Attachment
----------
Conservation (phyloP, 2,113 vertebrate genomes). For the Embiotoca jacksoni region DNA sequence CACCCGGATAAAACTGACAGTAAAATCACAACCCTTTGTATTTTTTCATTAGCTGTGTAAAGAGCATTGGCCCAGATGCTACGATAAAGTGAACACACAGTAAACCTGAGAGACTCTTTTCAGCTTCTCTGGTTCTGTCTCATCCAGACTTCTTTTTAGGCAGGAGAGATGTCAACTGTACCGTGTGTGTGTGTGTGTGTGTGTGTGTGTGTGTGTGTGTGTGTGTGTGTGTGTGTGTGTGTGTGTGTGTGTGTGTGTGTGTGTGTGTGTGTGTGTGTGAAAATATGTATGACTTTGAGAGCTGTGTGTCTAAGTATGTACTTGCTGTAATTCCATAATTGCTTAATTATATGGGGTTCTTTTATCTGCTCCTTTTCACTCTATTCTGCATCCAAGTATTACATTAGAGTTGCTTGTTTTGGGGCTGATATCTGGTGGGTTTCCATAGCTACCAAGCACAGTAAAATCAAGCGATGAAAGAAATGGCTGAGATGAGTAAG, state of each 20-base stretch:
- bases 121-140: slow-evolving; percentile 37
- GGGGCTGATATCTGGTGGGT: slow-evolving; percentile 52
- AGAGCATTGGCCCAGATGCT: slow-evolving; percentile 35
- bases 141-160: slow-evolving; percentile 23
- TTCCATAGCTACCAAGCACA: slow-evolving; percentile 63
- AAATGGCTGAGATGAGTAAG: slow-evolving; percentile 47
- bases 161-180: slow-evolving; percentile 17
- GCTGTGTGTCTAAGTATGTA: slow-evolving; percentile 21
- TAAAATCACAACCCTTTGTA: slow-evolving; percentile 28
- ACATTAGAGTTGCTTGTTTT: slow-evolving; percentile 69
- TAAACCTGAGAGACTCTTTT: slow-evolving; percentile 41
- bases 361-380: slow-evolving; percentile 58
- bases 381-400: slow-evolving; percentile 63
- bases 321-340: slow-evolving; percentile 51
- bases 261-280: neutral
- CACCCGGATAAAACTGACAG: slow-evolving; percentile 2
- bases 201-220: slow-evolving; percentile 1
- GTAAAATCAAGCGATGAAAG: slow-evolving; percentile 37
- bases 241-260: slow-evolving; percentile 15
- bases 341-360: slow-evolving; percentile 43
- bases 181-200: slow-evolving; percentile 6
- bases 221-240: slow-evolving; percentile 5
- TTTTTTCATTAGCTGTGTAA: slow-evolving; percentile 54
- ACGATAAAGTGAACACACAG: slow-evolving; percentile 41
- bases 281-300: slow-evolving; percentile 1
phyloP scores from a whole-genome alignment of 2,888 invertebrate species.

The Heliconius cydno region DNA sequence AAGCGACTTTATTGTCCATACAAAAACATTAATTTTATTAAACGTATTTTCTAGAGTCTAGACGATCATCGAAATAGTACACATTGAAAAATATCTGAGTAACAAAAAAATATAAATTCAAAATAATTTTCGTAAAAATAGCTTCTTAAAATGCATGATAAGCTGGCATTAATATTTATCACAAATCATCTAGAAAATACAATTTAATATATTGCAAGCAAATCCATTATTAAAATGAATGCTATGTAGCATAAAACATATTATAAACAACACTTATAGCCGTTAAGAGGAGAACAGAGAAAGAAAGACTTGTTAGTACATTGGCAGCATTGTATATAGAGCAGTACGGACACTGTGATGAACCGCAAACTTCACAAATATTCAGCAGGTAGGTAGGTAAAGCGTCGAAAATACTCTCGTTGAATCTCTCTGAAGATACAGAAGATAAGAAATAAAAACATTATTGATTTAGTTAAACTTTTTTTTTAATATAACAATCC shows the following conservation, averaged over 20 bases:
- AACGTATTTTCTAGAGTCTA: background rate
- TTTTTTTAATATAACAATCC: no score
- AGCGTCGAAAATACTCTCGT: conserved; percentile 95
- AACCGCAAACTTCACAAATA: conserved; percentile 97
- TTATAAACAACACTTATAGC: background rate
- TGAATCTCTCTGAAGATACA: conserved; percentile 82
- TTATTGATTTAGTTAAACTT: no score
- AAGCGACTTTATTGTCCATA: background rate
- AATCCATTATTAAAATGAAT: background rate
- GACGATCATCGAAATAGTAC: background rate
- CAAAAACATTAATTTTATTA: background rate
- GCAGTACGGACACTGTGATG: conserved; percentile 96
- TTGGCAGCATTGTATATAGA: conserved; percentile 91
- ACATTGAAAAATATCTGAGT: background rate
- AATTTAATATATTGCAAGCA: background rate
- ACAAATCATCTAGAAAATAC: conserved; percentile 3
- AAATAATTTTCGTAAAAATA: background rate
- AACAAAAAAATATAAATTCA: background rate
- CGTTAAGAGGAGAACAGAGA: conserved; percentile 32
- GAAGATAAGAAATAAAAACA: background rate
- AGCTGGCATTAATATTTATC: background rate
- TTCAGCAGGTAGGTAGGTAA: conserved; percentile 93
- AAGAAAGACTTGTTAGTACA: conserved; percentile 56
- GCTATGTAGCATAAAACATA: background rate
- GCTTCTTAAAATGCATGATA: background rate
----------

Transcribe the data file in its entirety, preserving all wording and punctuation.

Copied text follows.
Conservation (phyloP, 2,113 vertebrate genomes). For the Embiotoca jacksoni region DNA sequence CACCCGGATAAAACTGACAGTAAAATCACAACCCTTTGTATTTTTTCATTAGCTGTGTAAAGAGCATTGGCCCAGATGCTACGATAAAGTGAACACACAGTAAACCTGAGAGACTCTTTTCAGCTTCTCTGGTTCTGTCTCATCCAGACTTCTTTTTAGGCAGGAGAGATGTCAACTGTACCGTGTGTGTGTGTGTGTGTGTGTGTGTGTGTGTGTGTGTGTGTGTGTGTGTGTGTGTGTGTGTGTGTGTGTGTGTGTGTGTGTGTGTGTGTGTGTGTGAAAATATGTATGACTTTGAGAGCTGTGTGTCTAAGTATGTACTTGCTGTAATTCCATAATTGCTTAATTATATGGGGTTCTTTTATCTGCTCCTTTTCACTCTATTCTGCATCCAAGTATTACATTAGAGTTGCTTGTTTTGGGGCTGATATCTGGTGGGTTTCCATAGCTACCAAGCACAGTAAAATCAAGCGATGAAAGAAATGGCTGAGATGAGTAAG, state of each 20-base stretch:
- bases 121-140: slow-evolving; percentile 37
- GGGGCTGATATCTGGTGGGT: slow-evolving; percentile 52
- AGAGCATTGGCCCAGATGCT: slow-evolving; percentile 35
- bases 141-160: slow-evolving; percentile 23
- TTCCATAGCTACCAAGCACA: slow-evolving; percentile 63
- AAATGGCTGAGATGAGTAAG: slow-evolving; percentile 47
- bases 161-180: slow-evolving; percentile 17
- GCTGTGTGTCTAAGTATGTA: slow-evolving; percentile 21
- TAAAATCACAACCCTTTGTA: slow-evolving; percentile 28
- ACATTAGAGTTGCTTGTTTT: slow-evolving; percentile 69
- TAAACCTGAGAGACTCTTTT: slow-evolving; percentile 41
- bases 361-380: slow-evolving; percentile 58
- bases 381-400: slow-evolving; percentile 63
- bases 321-340: slow-evolving; percentile 51
- bases 261-280: neutral
- CACCCGGATAAAACTGACAG: slow-evolving; percentile 2
- bases 201-220: slow-evolving; percentile 1
- GTAAAATCAAGCGATGAAAG: slow-evolving; percentile 37
- bases 241-260: slow-evolving; percentile 15
- bases 341-360: slow-evolving; percentile 43
- bases 181-200: slow-evolving; percentile 6
- bases 221-240: slow-evolving; percentile 5
- TTTTTTCATTAGCTGTGTAA: slow-evolving; percentile 54
- ACGATAAAGTGAACACACAG: slow-evolving; percentile 41
- bases 281-300: slow-evolving; percentile 1
phyloP scores from a whole-genome alignment of 2,888 invertebrate species.

The Heliconius cydno region DNA sequence AAGCGACTTTATTGTCCATACAAAAACATTAATTTTATTAAACGTATTTTCTAGAGTCTAGACGATCATCGAAATAGTACACATTGAAAAATATCTGAGTAACAAAAAAATATAAATTCAAAATAATTTTCGTAAAAATAGCTTCTTAAAATGCATGATAAGCTGGCATTAATATTTATCACAAATCATCTAGAAAATACAATTTAATATATTGCAAGCAAATCCATTATTAAAATGAATGCTATGTAGCATAAAACATATTATAAACAACACTTATAGCCGTTAAGAGGAGAACAGAGAAAGAAAGACTTGTTAGTACATTGGCAGCATTGTATATAGAGCAGTACGGACACTGTGATGAACCGCAAACTTCACAAATATTCAGCAGGTAGGTAGGTAAAGCGTCGAAAATACTCTCGTTGAATCTCTCTGAAGATACAGAAGATAAGAAATAAAAACATTATTGATTTAGTTAAACTTTTTTTTTAATATAACAATCC shows the following conservation, averaged over 20 bases:
- AACGTATTTTCTAGAGTCTA: background rate
- TTTTTTTAATATAACAATCC: no score
- AGCGTCGAAAATACTCTCGT: conserved; percentile 95
- AACCGCAAACTTCACAAATA: conserved; percentile 97
- TTATAAACAACACTTATAGC: background rate
- TGAATCTCTCTGAAGATACA: conserved; percentile 82
- TTATTGATTTAGTTAAACTT: no score
- AAGCGACTTTATTGTCCATA: background rate
- AATCCATTATTAAAATGAAT: background rate
- GACGATCATCGAAATAGTAC: background rate
- CAAAAACATTAATTTTATTA: background rate
- GCAGTACGGACACTGTGATG: conserved; percentile 96
- TTGGCAGCATTGTATATAGA: conserved; percentile 91
- ACATTGAAAAATATCTGAGT: background rate
- AATTTAATATATTGCAAGCA: background rate
- ACAAATCATCTAGAAAATAC: conserved; percentile 3
- AAATAATTTTCGTAAAAATA: background rate
- AACAAAAAAATATAAATTCA: background rate
- CGTTAAGAGGAGAACAGAGA: conserved; percentile 32
- GAAGATAAGAAATAAAAACA: background rate
- AGCTGGCATTAATATTTATC: background rate
- TTCAGCAGGTAGGTAGGTAA: conserved; percentile 93
- AAGAAAGACTTGTTAGTACA: conserved; percentile 56
- GCTATGTAGCATAAAACATA: background rate
- GCTTCTTAAAATGCATGATA: background rate